Students at the University of South Australia (UniSA) will have the opportunity to work with some of the most advanced Product Lifecycle Management software, thanks to a $450 million commercial value grant provided by software giant Siemens.
Making the announcement at UniSA’s new futuristic museum, MOD., Siemens chairman and CEO, Jeff Connolly said the grant was part of the company’s commitment to invest more than $1 billion in advanced PLM software to select universities nationally to ensure that students develop the skills needed to successfully participate in the fourth industrial revolution (Industry 4.0).
“I’m delighted to announce the grant of Siemens PLM advanced industrial software with a commercial value of $450 million to UniSA,” Mr Connolly stated.
“It demonstrates the great partnership we have with the state of South Australia and our commitment to working with great educational institutions to build the workforce of the future.”
University of South Australia Vice Chancellor Professor David Lloyd says the partnership with Siemens Australia will see the transfer of world-leading industrial software to train students for work in cutting edge advanced manufacturing.
“It’s exciting to think that our students will soon have access to the same software used to design and develop everything from Space X, the Mars Curiosity Rover, Maserati Ghibli and other world leading innovations such as the digital shipyard for Newport News (US) where aircraft carriers are built,” Professor Lloyd said.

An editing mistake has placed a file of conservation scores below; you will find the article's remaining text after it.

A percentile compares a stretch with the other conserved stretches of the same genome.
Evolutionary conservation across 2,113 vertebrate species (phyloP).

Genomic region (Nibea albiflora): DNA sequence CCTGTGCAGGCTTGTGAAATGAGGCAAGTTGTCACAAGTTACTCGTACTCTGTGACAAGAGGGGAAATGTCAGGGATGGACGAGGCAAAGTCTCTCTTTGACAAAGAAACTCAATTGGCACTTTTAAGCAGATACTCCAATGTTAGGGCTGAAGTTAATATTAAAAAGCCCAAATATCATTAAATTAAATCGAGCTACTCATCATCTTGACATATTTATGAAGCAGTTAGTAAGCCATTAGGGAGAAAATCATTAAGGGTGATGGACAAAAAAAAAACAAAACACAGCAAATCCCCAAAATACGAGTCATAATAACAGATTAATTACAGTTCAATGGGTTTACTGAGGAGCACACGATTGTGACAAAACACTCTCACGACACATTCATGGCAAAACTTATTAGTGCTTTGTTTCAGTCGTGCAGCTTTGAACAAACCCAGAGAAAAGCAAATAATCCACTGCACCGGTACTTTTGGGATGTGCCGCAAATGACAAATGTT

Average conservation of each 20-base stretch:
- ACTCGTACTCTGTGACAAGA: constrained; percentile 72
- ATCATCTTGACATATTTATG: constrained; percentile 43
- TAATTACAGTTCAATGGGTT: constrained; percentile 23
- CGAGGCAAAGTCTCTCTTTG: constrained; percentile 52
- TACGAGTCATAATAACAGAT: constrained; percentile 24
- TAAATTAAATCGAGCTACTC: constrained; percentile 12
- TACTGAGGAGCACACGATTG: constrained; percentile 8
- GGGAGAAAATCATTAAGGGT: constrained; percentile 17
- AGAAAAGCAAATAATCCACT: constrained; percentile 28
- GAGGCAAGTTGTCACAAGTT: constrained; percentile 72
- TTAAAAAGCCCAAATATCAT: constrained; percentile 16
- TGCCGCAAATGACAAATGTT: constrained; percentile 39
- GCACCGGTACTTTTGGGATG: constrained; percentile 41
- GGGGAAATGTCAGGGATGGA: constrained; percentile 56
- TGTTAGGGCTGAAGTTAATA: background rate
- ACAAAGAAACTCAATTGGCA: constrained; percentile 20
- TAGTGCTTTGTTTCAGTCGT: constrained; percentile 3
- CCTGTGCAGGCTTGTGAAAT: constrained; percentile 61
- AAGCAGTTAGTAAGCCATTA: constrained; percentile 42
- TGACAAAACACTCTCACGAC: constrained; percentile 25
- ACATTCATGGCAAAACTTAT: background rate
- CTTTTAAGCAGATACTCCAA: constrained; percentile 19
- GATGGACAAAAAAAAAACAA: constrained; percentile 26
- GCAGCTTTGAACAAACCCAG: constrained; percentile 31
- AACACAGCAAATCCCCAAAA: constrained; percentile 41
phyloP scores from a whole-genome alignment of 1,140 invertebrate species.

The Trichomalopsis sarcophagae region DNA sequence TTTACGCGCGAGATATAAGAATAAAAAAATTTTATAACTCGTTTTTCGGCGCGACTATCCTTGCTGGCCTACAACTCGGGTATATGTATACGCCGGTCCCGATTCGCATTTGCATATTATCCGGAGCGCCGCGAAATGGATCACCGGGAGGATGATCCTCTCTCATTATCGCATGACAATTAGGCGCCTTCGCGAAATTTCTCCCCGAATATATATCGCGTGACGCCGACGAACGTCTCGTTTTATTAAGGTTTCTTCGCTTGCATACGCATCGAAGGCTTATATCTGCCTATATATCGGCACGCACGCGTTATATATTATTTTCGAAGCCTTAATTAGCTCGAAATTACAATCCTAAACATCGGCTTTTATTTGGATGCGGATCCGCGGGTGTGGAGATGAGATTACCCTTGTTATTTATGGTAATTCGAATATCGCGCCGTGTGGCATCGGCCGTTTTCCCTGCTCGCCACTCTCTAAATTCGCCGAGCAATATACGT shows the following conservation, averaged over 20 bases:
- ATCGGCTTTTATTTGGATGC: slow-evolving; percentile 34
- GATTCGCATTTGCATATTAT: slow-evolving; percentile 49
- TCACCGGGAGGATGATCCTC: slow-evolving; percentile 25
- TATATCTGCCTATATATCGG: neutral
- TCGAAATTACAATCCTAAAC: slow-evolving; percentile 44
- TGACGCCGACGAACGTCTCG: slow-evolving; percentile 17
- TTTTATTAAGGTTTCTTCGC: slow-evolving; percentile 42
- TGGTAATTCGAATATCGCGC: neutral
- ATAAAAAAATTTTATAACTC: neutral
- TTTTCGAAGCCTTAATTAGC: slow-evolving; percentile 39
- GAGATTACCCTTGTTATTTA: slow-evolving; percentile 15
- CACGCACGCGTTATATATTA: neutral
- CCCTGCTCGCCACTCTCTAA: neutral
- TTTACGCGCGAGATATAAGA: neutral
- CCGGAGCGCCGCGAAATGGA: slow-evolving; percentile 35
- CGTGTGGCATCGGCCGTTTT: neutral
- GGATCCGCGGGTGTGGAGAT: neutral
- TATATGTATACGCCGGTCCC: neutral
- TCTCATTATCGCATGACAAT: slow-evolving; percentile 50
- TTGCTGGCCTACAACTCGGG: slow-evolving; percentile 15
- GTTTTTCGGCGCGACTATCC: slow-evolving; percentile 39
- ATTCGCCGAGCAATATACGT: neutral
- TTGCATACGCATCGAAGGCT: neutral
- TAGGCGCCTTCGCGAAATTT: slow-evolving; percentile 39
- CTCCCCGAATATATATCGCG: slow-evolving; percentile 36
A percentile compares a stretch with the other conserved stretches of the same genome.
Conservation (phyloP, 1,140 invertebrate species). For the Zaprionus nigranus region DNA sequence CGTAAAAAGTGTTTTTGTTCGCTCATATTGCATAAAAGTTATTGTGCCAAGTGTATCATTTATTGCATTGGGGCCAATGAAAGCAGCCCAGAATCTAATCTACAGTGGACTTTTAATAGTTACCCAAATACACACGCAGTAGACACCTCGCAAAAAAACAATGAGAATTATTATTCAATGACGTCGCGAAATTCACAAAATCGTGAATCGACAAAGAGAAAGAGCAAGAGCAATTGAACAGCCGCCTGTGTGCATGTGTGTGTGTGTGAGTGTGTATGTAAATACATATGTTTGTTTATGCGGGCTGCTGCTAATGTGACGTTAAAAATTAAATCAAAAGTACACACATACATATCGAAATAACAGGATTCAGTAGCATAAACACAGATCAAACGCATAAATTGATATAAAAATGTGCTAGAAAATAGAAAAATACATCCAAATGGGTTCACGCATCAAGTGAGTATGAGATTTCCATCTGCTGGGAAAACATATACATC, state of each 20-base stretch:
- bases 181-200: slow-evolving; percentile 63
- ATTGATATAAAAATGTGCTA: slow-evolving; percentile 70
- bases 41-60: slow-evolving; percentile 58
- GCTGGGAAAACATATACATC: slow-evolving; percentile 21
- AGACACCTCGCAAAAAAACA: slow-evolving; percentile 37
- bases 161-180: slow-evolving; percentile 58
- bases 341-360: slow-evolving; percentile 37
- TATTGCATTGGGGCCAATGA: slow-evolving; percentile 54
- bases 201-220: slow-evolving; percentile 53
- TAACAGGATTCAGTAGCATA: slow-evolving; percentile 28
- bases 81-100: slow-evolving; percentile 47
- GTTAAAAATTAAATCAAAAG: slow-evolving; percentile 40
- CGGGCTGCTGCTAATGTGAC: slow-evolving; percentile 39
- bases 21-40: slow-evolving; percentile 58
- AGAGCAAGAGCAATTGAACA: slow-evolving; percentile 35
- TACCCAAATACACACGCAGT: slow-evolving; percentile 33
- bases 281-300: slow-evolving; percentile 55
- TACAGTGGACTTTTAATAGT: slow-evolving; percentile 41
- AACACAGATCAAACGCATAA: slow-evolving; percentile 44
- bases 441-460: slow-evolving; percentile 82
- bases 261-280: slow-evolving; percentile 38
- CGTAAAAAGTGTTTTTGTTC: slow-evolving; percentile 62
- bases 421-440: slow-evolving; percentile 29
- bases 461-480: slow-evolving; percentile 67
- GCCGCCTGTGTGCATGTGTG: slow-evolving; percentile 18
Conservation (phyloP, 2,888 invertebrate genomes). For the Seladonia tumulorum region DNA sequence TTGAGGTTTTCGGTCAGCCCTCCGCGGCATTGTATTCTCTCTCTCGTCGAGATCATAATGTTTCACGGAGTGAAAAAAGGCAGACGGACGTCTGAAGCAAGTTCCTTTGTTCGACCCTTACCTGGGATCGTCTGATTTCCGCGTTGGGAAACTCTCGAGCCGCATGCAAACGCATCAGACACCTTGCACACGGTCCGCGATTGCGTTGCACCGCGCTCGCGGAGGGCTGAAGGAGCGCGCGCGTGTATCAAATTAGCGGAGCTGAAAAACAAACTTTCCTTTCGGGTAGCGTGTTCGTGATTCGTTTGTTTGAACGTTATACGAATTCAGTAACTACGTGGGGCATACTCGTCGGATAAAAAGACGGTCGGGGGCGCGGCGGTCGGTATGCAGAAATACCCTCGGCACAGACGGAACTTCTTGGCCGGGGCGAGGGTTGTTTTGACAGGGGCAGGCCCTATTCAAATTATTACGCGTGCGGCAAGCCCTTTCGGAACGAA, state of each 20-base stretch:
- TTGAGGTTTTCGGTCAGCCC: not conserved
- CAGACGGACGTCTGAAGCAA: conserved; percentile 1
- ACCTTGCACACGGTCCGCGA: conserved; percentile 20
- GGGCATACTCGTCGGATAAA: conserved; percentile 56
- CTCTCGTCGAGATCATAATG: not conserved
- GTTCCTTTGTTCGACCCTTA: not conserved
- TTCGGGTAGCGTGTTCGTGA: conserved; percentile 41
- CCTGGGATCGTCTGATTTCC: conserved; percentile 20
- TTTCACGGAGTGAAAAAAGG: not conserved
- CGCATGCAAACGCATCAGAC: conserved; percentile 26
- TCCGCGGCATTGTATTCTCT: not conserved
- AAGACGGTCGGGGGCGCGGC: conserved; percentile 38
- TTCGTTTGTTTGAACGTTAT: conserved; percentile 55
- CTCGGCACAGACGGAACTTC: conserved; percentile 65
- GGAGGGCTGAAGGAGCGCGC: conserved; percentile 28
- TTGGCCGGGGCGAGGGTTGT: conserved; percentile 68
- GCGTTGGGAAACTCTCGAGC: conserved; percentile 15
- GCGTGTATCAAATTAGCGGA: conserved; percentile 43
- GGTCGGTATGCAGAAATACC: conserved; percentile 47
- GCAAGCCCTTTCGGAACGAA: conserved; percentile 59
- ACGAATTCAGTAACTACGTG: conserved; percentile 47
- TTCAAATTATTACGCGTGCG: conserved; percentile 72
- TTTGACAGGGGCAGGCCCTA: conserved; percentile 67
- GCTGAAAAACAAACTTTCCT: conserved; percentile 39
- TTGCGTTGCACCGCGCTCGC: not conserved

“Not only will it give our students experience of an industry 4.0 environment, it will also deliver huge benefits for manufacturing research at UniSA and, for the industry partners we work with every day, to support innovation and enterprise.”
He said the Siemens PLM software grant provides a suite of advanced PLM software and ensures UniSA will have access to the same advanced software, processes and best practices that are used to develop some of the most sophisticated global products and systems in industries including automotive, aerospace, shipbuilding, high-tech electronics and more.
“Across defence, space, mining, the environment, and biomedical technology – it will allow us to model and prototype new ideas and give our students experience of advanced technology in the production of things, systems and processes,” Mr Lloyd continued.
“This investment is really farsighted, and we are delighted to be working with Siemens to deliver graduates with the skills and knowledge to shape and transform industry in the future.”
Minister for Defence Industry, Christopher Pyne said the software grant – the largest of its kind in Australia – will provide young South Australians with training in some of the most advanced shipbuilding design and production software in the world.
“Ensuring young Australians are trained and ready to take up roles in the shipyards that will build the Future Frigates, the Future Submarines and the Offshore Patrol Vessels is a vital task,” Minister Pyne said.
“This new venture between Siemens and UniSA will help in creating the workforce base we will need here in South Australia to make the most of the Turnbull Government’s record $90 billion investment in shipbuilding.”